If Serra Catholic High School's production of Broadway favorite "Hello, Dolly!" has a single motif, it's minimalism. From the gymnasium-turned-theater that seats the show's patrons to the iconic scene of half-millionaire Horace Vandergelder's feed shop, Serra Catholic's spring musical certainly operates under the ideal that "less is more."
"Hello, Dolly!" is, by most definitions, a simple love story. Over the course of the show, patrons witness the rollercoaster ride that stems from professional matchmaker Dolly Levi's futile attempts to find stubborn and miserly store owner Mr. Vandergelder a suitable wife in New York City; ultimately, she marries him herself. A highly entertaining subplot features Vandergelder's two lighthearted clerks taking a vacation during their day off, also to New York City, in pursuit of their first kisses.
What Serra Catholic's "Hello, Dolly!" lacks in aesthetic extravagance, it more than makes up for in sheer enthusiasm. Whether or not the simplicity of the sets and costumes is the intent of the show's producers is a mystery, but the performers throw aside the dullness that usually accompanies "artistic minimalism" and perform with satisfying fervor.
Chief among the musical's stars is senior Caitie Webster, whose performance as the titular Mrs. Dolly Levi displays the natural poise that transforms a good singer into a great performer. During songs like Act I's "I Put My Hand In," Webster's voice is simultaneously a symbol of both maturity and vitality; she is elegant and reserved, but clearly an entertainer at heart.
Much of the show's entertainment comes from the kind of instances that clutter modern sitcoms, but in their most organic forms. Between Barnaby's repeated cries of "holy cabooses!" and an odd coincidence that causes two unexpected parties to meet in the Harmonia Gardens restaurant, "Dolly" often feels more like an episode of "Friends" than an adaptation of a Thornton Wilder play.
But that's exactly why "Dolly" is so entertaining: it provides for its audience a deft blend of slapstick comedy and timeless questions about love, social classes, and gender roles. Why, for instance, doesn't the stubborn and exceedingly wealthy Mr. Vandergelder just raise his clerks' wages by a few cents an hour? What is it about hat shop owner Irene Molloy that Cornelius finds so alluring? Why is Vandergelder so insistent that "It Takes A Woman" to perform his household duties?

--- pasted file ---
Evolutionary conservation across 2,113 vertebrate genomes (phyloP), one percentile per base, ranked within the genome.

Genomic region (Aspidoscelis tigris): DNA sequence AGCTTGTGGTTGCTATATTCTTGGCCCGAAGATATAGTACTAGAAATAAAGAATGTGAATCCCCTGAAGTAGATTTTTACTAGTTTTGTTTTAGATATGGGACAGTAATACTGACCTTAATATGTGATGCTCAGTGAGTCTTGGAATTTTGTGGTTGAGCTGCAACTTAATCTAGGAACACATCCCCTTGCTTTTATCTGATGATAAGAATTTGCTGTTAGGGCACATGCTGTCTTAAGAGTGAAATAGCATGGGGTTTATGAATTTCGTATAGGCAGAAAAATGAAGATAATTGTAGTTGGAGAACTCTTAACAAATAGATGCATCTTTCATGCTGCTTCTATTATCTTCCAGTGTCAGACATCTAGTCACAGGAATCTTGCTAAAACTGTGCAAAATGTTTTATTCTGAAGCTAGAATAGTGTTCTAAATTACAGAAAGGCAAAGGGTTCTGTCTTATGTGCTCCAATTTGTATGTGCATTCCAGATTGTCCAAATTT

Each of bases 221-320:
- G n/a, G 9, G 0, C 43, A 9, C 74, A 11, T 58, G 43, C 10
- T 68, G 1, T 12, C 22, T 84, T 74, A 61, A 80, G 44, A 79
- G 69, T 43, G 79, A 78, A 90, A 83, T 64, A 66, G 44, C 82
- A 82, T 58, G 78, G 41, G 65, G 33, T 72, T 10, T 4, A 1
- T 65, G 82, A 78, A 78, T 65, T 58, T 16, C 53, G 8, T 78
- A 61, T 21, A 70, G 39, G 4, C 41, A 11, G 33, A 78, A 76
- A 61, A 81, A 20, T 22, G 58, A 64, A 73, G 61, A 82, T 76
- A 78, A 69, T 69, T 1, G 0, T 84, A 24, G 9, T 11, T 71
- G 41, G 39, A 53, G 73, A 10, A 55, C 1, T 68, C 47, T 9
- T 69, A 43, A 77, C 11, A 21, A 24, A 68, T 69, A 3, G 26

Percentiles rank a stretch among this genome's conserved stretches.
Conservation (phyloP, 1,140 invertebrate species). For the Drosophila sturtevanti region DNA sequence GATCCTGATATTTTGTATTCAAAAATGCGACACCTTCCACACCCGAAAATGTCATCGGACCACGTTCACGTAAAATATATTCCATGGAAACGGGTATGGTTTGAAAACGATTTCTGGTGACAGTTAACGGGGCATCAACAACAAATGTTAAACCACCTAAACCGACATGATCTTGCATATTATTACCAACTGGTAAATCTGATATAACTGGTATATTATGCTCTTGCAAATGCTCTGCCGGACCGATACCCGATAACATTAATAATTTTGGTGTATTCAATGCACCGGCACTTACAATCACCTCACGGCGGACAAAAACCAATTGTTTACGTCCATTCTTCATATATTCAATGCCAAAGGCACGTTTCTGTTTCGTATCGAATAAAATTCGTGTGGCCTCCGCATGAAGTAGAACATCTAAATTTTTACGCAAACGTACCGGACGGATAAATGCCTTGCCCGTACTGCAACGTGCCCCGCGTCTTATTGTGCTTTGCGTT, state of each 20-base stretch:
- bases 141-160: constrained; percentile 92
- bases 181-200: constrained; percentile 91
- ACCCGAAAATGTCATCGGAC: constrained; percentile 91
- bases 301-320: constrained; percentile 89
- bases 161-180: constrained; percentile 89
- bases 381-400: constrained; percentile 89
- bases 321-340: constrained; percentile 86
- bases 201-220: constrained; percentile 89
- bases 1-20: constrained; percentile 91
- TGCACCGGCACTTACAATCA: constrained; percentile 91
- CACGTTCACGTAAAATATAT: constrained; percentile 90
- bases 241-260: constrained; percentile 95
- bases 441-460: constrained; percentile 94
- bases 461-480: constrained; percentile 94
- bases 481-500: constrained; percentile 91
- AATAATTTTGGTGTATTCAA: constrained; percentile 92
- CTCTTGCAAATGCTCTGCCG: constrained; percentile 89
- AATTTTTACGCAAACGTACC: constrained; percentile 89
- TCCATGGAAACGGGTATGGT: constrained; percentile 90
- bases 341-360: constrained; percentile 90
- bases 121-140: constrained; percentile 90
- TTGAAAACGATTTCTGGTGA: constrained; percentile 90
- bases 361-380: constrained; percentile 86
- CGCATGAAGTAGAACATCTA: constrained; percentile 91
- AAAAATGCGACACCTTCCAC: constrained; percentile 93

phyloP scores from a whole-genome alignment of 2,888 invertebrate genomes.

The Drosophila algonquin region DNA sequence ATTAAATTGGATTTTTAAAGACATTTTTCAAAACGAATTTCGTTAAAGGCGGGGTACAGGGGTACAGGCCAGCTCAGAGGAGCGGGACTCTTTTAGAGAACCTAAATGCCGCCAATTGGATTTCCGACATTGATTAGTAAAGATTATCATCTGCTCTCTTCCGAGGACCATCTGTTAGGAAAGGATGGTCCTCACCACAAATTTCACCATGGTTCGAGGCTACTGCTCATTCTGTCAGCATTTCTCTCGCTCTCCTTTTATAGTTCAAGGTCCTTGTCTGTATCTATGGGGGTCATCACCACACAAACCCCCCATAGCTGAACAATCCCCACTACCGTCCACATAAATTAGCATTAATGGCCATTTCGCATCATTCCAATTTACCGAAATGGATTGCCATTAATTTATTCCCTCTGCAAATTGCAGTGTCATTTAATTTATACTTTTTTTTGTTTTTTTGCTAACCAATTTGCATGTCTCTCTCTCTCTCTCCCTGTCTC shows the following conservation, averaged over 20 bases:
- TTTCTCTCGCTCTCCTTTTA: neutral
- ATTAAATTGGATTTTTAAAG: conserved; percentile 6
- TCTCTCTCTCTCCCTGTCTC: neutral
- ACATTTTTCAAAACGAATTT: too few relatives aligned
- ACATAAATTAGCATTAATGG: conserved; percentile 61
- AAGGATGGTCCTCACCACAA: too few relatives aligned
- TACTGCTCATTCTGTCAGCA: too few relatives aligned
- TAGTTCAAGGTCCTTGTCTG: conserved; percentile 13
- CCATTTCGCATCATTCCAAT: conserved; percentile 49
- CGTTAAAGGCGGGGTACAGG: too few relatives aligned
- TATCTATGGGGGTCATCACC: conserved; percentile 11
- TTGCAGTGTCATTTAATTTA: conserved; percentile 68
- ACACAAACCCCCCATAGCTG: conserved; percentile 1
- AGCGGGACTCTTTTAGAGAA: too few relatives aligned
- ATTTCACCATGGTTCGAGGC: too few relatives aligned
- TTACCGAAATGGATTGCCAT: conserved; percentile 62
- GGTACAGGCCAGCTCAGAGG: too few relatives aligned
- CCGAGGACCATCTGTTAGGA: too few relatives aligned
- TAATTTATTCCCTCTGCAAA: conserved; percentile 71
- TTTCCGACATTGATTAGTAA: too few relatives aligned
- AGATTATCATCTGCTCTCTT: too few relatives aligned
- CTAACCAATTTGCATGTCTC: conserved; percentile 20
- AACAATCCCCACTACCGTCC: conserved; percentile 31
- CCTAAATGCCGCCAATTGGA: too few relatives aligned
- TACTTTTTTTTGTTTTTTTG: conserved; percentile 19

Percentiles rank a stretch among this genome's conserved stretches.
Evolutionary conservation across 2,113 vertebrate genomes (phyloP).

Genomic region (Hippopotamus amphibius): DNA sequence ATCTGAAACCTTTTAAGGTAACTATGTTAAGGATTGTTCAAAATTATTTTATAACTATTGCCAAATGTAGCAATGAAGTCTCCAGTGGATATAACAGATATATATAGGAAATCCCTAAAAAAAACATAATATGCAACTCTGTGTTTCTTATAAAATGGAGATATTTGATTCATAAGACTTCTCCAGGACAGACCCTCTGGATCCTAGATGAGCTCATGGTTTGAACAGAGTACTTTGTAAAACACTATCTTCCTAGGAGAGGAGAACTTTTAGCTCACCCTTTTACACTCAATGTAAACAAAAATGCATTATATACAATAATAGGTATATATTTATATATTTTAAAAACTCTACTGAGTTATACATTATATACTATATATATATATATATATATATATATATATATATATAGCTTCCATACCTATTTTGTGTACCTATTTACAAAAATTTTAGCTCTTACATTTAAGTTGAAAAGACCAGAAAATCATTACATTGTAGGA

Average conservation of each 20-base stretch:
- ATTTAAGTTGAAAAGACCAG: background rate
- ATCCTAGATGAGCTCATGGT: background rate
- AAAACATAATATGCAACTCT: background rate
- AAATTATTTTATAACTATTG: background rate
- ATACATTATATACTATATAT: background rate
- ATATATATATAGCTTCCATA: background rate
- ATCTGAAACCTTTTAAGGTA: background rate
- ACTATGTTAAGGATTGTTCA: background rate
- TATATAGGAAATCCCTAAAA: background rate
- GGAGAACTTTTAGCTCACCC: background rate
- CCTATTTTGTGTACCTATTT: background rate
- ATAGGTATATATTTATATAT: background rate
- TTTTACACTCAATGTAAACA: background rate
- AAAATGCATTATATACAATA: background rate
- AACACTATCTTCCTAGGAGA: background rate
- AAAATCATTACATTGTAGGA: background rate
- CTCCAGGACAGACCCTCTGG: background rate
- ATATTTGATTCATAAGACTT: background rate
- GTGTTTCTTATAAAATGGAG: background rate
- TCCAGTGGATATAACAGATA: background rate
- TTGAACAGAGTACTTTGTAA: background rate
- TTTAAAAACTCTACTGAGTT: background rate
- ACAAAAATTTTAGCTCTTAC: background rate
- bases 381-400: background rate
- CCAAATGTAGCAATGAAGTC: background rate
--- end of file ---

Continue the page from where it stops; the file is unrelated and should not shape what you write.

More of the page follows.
Fortunately for the audience, the cast of Serra Catholic's production strikes a pleasant balance between the solemn and the humorous. The most amusing and compelling performances come from Nick Astle and Ben Ziegler, who complement each other rather nicely playing store clerks Cornelius and Barnaby; they perfectly capture the duo's animated nature from the first time they emerge full of life from the hatch on the floor of Vandergelder's feed shop.
"Hello, Dolly!" isn't the perfect musical, and Serra Catholic's isn't the perfect production. But the pairing of Horace Vandergelder and Dolly Levi is by no means the perfect marriage: the two have their flaws, but they're able to see the best in each other. It's easy to see the strengths in Serra Catholic's spring musical as well: above all else, the actors and actresses are dedicated to putting on an enthralling show.
The Kelly Critics is a joint program of the Post-Gazette and Pittsburgh CLO's Gene Kelly Awards for Excellence in High School Musicals, in which students at Kelly schools review musicals at other Kelly schools. Reviews are edited by senior theater critic Christopher Rawson (email@example.com), a long-time Kelly Awards judge.
First Published May 9, 2012 12:00 AM